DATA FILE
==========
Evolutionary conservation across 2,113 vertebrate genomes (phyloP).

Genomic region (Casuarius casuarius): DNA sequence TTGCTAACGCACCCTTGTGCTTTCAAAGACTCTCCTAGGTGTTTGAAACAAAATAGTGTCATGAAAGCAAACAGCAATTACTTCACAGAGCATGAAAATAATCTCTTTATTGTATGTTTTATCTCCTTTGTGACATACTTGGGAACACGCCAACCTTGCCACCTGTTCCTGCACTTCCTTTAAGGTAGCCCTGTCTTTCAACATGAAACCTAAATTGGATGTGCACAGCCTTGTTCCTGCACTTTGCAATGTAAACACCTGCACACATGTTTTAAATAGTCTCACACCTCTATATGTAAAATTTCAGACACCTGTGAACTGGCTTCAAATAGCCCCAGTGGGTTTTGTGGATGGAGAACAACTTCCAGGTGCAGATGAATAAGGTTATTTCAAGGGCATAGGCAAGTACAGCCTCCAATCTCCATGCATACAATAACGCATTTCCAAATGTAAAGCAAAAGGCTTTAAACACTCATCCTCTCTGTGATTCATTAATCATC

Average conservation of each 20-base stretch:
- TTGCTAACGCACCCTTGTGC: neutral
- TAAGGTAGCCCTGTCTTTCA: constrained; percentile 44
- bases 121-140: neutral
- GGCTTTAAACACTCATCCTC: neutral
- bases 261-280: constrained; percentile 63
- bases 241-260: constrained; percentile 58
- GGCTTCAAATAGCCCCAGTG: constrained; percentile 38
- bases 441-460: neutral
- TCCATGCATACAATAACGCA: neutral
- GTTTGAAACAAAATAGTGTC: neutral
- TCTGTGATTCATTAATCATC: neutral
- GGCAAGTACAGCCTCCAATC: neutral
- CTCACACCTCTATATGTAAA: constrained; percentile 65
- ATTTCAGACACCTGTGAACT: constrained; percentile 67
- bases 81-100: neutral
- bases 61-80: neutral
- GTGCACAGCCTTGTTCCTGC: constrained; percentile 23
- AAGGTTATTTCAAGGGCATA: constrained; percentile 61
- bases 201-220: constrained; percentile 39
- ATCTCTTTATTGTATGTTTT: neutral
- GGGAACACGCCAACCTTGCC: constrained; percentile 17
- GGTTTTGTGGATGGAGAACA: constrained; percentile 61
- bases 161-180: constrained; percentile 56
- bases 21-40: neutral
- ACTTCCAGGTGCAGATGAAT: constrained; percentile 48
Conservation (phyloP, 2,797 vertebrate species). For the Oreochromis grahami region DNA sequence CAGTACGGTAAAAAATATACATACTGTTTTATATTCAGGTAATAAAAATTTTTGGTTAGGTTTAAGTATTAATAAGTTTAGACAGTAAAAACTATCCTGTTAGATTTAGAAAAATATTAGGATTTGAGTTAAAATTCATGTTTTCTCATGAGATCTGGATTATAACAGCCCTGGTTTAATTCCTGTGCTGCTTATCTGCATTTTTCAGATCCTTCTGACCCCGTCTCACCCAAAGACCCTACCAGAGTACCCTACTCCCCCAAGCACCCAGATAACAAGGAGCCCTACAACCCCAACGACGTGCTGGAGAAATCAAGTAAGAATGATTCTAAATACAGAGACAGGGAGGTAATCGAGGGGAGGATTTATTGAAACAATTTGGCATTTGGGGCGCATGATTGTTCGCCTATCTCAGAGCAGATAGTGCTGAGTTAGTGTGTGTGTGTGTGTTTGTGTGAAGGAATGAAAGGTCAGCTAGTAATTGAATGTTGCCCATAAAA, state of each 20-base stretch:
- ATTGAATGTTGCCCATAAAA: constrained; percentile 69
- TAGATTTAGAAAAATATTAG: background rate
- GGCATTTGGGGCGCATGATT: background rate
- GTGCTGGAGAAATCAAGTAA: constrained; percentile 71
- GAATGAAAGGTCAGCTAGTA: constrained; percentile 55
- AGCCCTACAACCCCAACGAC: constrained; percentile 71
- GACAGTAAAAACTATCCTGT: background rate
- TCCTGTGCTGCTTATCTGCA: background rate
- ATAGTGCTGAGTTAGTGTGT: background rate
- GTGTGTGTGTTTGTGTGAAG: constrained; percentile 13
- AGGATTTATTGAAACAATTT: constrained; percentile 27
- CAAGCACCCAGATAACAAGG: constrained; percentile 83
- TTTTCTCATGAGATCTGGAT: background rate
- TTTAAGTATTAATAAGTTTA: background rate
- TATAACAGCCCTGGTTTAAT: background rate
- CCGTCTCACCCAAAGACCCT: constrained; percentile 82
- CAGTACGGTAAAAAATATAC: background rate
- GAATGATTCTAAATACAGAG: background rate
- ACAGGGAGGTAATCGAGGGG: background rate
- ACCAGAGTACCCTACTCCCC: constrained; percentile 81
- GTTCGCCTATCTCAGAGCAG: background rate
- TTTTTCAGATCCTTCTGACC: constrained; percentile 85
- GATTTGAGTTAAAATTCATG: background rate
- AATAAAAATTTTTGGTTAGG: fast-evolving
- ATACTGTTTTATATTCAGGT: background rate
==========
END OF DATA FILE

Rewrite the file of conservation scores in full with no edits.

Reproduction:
Evolutionary conservation across 2,113 vertebrate genomes (phyloP).

Genomic region (Casuarius casuarius): DNA sequence TTGCTAACGCACCCTTGTGCTTTCAAAGACTCTCCTAGGTGTTTGAAACAAAATAGTGTCATGAAAGCAAACAGCAATTACTTCACAGAGCATGAAAATAATCTCTTTATTGTATGTTTTATCTCCTTTGTGACATACTTGGGAACACGCCAACCTTGCCACCTGTTCCTGCACTTCCTTTAAGGTAGCCCTGTCTTTCAACATGAAACCTAAATTGGATGTGCACAGCCTTGTTCCTGCACTTTGCAATGTAAACACCTGCACACATGTTTTAAATAGTCTCACACCTCTATATGTAAAATTTCAGACACCTGTGAACTGGCTTCAAATAGCCCCAGTGGGTTTTGTGGATGGAGAACAACTTCCAGGTGCAGATGAATAAGGTTATTTCAAGGGCATAGGCAAGTACAGCCTCCAATCTCCATGCATACAATAACGCATTTCCAAATGTAAAGCAAAAGGCTTTAAACACTCATCCTCTCTGTGATTCATTAATCATC

Average conservation of each 20-base stretch:
- TTGCTAACGCACCCTTGTGC: neutral
- TAAGGTAGCCCTGTCTTTCA: constrained; percentile 44
- bases 121-140: neutral
- GGCTTTAAACACTCATCCTC: neutral
- bases 261-280: constrained; percentile 63
- bases 241-260: constrained; percentile 58
- GGCTTCAAATAGCCCCAGTG: constrained; percentile 38
- bases 441-460: neutral
- TCCATGCATACAATAACGCA: neutral
- GTTTGAAACAAAATAGTGTC: neutral
- TCTGTGATTCATTAATCATC: neutral
- GGCAAGTACAGCCTCCAATC: neutral
- CTCACACCTCTATATGTAAA: constrained; percentile 65
- ATTTCAGACACCTGTGAACT: constrained; percentile 67
- bases 81-100: neutral
- bases 61-80: neutral
- GTGCACAGCCTTGTTCCTGC: constrained; percentile 23
- AAGGTTATTTCAAGGGCATA: constrained; percentile 61
- bases 201-220: constrained; percentile 39
- ATCTCTTTATTGTATGTTTT: neutral
- GGGAACACGCCAACCTTGCC: constrained; percentile 17
- GGTTTTGTGGATGGAGAACA: constrained; percentile 61
- bases 161-180: constrained; percentile 56
- bases 21-40: neutral
- ACTTCCAGGTGCAGATGAAT: constrained; percentile 48
Conservation (phyloP, 2,797 vertebrate species). For the Oreochromis grahami region DNA sequence CAGTACGGTAAAAAATATACATACTGTTTTATATTCAGGTAATAAAAATTTTTGGTTAGGTTTAAGTATTAATAAGTTTAGACAGTAAAAACTATCCTGTTAGATTTAGAAAAATATTAGGATTTGAGTTAAAATTCATGTTTTCTCATGAGATCTGGATTATAACAGCCCTGGTTTAATTCCTGTGCTGCTTATCTGCATTTTTCAGATCCTTCTGACCCCGTCTCACCCAAAGACCCTACCAGAGTACCCTACTCCCCCAAGCACCCAGATAACAAGGAGCCCTACAACCCCAACGACGTGCTGGAGAAATCAAGTAAGAATGATTCTAAATACAGAGACAGGGAGGTAATCGAGGGGAGGATTTATTGAAACAATTTGGCATTTGGGGCGCATGATTGTTCGCCTATCTCAGAGCAGATAGTGCTGAGTTAGTGTGTGTGTGTGTGTTTGTGTGAAGGAATGAAAGGTCAGCTAGTAATTGAATGTTGCCCATAAAA, state of each 20-base stretch:
- ATTGAATGTTGCCCATAAAA: constrained; percentile 69
- TAGATTTAGAAAAATATTAG: background rate
- GGCATTTGGGGCGCATGATT: background rate
- GTGCTGGAGAAATCAAGTAA: constrained; percentile 71
- GAATGAAAGGTCAGCTAGTA: constrained; percentile 55
- AGCCCTACAACCCCAACGAC: constrained; percentile 71
- GACAGTAAAAACTATCCTGT: background rate
- TCCTGTGCTGCTTATCTGCA: background rate
- ATAGTGCTGAGTTAGTGTGT: background rate
- GTGTGTGTGTTTGTGTGAAG: constrained; percentile 13
- AGGATTTATTGAAACAATTT: constrained; percentile 27
- CAAGCACCCAGATAACAAGG: constrained; percentile 83
- TTTTCTCATGAGATCTGGAT: background rate
- TTTAAGTATTAATAAGTTTA: background rate
- TATAACAGCCCTGGTTTAAT: background rate
- CCGTCTCACCCAAAGACCCT: constrained; percentile 82
- CAGTACGGTAAAAAATATAC: background rate
- GAATGATTCTAAATACAGAG: background rate
- ACAGGGAGGTAATCGAGGGG: background rate
- ACCAGAGTACCCTACTCCCC: constrained; percentile 81
- GTTCGCCTATCTCAGAGCAG: background rate
- TTTTTCAGATCCTTCTGACC: constrained; percentile 85
- GATTTGAGTTAAAATTCATG: background rate
- AATAAAAATTTTTGGTTAGG: fast-evolving
- ATACTGTTTTATATTCAGGT: background rate